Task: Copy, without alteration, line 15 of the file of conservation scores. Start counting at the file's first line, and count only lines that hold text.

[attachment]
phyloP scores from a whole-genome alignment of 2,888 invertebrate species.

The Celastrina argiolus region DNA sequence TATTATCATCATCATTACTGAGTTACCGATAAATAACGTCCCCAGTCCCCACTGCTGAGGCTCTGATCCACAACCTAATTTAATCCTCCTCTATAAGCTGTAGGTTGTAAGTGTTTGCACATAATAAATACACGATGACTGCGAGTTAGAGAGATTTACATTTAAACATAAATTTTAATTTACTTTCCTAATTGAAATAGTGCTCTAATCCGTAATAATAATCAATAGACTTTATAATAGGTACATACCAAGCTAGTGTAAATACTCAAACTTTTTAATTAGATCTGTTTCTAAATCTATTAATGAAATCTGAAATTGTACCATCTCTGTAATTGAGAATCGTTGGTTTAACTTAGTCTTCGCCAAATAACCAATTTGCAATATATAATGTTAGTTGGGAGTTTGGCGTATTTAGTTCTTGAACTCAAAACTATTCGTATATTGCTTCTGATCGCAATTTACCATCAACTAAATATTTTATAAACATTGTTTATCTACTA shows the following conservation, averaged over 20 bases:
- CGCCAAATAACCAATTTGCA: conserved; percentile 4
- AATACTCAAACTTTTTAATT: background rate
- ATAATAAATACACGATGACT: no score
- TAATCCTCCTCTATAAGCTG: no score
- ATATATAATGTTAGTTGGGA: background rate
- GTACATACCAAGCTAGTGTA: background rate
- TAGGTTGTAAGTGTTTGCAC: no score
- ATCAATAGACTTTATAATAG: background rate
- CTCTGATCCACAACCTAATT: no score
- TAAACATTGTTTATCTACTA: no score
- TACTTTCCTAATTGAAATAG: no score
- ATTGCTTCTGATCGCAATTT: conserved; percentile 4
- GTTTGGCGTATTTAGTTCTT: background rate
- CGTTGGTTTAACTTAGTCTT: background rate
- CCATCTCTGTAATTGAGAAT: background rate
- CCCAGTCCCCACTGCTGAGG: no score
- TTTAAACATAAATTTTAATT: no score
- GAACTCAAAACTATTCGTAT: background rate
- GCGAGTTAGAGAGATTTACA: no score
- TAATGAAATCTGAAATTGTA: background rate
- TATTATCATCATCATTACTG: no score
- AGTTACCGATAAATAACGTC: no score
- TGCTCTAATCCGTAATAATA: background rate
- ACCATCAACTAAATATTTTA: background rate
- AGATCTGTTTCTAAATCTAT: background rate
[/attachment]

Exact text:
- GTTTGGCGTATTTAGTTCTT: background rate